Days after the crêpe incident, I went to Vancouver and enjoyed a good summer of non-culture-shock that screened me from the worst of my RCS symptoms. It was during this summer, though, that I decided to apply for a one-year post-graduation job in France. Like buying a puppy even though you know you will outlive it.
And what about the beer? What about my favorite beer at L’Estaminet? I’ll tell you what it is: it’s the Mac’Estam. La Noire. The schwarzbier, the black lager. True to its genre, it is very dark. Its aroma is an exquisite blend of nuttiness and breadiness. Its taste is a symphony of burnt malts and bittersweet chocolate and light coffee, with hints of fig and banana, and a background of balancing hop spice. A studied taste of the Mac’Estam is a ten-second journey. Every twenty-five centiliters of the stuff is a wrinkled silk tapestry, a closed-eyed plunge into a rabbit hole, followed by an umbilical rebound past fleeting visions of justice and righteousness. If that makes any sense.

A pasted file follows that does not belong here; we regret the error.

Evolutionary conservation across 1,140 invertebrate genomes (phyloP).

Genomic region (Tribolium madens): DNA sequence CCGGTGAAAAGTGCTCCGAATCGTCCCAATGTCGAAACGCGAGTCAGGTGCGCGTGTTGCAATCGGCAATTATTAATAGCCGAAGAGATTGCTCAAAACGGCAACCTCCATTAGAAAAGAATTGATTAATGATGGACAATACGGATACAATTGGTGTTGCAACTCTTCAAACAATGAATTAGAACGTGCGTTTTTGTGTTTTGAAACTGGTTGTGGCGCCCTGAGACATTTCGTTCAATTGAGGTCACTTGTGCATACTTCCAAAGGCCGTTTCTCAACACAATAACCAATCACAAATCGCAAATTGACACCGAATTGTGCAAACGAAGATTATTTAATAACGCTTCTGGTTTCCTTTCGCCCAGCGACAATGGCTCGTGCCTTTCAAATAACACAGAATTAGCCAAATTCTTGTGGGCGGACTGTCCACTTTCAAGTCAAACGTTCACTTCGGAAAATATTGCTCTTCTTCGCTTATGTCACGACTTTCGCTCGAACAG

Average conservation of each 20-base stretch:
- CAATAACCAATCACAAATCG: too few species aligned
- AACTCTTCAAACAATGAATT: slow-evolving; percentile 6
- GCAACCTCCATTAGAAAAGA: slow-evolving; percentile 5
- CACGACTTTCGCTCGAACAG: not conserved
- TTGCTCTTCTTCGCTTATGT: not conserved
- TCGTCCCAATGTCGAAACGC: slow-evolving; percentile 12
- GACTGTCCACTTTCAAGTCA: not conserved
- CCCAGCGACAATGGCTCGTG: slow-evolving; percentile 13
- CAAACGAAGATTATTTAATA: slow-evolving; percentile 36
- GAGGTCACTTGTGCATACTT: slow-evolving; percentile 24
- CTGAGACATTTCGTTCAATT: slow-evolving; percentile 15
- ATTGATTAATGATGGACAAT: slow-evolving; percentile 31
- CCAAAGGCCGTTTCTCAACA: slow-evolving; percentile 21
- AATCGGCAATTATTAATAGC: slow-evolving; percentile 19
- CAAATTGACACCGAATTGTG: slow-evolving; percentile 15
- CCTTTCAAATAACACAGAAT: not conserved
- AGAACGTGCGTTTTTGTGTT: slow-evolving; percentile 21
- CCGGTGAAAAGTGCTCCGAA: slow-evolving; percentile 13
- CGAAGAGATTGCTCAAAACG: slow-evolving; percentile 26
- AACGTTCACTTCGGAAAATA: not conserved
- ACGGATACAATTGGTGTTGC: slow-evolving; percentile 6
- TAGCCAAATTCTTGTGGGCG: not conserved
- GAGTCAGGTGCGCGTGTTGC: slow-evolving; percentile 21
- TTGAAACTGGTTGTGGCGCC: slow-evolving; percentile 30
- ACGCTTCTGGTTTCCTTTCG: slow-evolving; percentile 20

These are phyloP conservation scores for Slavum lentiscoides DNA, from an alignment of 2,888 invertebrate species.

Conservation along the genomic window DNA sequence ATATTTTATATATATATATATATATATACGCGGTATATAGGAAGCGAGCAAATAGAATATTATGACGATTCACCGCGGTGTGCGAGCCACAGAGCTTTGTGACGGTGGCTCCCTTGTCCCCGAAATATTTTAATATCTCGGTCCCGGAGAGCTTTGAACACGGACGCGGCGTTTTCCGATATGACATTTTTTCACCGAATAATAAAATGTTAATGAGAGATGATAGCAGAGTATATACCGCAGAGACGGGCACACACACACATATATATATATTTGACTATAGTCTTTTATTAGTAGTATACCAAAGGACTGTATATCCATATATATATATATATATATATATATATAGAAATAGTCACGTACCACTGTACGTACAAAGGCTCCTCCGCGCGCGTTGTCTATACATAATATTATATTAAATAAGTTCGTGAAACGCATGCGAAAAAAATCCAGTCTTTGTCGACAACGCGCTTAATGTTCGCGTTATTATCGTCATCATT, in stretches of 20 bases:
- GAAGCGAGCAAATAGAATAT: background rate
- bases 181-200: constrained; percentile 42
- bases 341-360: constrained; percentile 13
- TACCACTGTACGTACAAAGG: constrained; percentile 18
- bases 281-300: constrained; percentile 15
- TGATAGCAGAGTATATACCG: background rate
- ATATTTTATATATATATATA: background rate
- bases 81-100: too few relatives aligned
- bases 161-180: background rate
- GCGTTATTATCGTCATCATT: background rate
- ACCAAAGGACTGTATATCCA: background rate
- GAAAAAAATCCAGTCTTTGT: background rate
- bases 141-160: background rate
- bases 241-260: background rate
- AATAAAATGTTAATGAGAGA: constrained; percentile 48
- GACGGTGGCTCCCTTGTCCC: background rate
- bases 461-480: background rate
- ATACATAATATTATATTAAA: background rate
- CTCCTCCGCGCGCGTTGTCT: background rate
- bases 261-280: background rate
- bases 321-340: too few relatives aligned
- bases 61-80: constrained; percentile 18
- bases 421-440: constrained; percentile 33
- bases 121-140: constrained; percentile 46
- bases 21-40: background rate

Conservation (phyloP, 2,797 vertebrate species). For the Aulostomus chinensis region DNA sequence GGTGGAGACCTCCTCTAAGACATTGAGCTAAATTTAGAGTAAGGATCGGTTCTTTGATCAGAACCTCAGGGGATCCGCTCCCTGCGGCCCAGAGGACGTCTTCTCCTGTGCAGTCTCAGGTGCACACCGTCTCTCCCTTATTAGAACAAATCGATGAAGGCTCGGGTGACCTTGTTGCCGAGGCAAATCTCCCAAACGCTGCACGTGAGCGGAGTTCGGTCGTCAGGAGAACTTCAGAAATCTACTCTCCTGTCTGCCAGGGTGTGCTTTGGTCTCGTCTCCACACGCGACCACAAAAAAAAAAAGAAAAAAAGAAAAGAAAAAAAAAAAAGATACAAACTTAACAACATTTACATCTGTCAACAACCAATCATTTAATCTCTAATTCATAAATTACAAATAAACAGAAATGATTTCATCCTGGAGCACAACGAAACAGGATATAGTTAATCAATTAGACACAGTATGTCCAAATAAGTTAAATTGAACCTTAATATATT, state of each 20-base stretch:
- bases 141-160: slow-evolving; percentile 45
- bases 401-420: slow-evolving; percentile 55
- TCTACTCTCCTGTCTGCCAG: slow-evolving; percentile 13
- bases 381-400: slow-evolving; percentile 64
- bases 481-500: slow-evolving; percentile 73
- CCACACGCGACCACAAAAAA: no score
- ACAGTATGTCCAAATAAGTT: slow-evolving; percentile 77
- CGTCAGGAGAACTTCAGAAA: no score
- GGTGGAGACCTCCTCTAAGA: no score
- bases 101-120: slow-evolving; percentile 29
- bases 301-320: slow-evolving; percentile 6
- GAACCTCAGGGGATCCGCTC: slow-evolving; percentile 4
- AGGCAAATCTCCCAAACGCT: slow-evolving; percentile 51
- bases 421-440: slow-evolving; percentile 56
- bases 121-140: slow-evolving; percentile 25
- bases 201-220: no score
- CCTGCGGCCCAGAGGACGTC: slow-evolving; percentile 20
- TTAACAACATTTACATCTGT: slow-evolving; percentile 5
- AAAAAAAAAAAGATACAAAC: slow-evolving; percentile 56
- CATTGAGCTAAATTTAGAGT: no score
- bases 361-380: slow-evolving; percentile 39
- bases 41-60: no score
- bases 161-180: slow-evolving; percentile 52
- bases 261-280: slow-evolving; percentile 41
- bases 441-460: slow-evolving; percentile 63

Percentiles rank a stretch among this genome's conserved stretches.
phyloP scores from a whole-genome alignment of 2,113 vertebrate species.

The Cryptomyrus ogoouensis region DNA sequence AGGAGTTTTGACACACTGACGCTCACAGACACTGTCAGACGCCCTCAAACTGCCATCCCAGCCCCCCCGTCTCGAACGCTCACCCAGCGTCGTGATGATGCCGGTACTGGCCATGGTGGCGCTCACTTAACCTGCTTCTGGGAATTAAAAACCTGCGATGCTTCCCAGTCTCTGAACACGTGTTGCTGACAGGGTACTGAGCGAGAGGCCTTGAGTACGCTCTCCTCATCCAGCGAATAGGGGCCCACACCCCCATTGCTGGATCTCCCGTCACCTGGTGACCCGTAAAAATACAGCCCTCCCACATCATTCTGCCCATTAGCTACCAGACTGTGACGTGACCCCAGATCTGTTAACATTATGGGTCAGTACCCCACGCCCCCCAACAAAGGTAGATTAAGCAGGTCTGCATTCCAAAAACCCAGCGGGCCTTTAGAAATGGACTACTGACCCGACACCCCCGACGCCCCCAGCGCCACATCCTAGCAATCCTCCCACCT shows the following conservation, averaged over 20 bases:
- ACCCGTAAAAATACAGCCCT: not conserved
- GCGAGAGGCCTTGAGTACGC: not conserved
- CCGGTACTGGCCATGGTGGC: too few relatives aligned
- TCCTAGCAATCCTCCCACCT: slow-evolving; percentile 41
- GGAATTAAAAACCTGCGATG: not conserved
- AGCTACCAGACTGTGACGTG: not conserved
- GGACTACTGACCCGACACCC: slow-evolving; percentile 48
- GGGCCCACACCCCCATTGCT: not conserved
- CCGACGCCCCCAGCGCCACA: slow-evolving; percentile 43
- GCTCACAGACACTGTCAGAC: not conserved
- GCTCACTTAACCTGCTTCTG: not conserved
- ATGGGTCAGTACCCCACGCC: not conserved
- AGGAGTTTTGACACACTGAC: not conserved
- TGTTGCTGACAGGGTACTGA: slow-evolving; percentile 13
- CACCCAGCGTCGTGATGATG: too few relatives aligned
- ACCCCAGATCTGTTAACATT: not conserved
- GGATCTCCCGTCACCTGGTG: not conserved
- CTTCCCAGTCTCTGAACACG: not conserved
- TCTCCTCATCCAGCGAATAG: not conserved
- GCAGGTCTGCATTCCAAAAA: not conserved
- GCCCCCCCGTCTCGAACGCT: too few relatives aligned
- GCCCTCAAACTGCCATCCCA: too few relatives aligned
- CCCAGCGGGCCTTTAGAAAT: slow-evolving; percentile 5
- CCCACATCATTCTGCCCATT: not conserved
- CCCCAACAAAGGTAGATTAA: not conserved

In every thread of life there is uncertainty about ends and beginnings. Who knows how long I will hold this job, know this person, own this sofa. The fall from a chapter of life is softened by the possibility of an epilogue or a belated sequel. But coming home from abroad is a firm end. Coming home is crossing a plane through which one can glimpse a would-be present but cannot continue it.
I look forward to my return to America, even though I know there will be some RCS. To speed me to a constructive recovery I will periodically review a few useful truths.
-America is my home.
-It is unrealistic to forecast a return to France for at least five years.
-Besides, it will be good to renounce the self-indulgent lightness of my French life for a while.
-I must never stop progressing.
-But it is OK to look at pictures from time to time.
-And I must always keep the taste of foreign beer in my mind.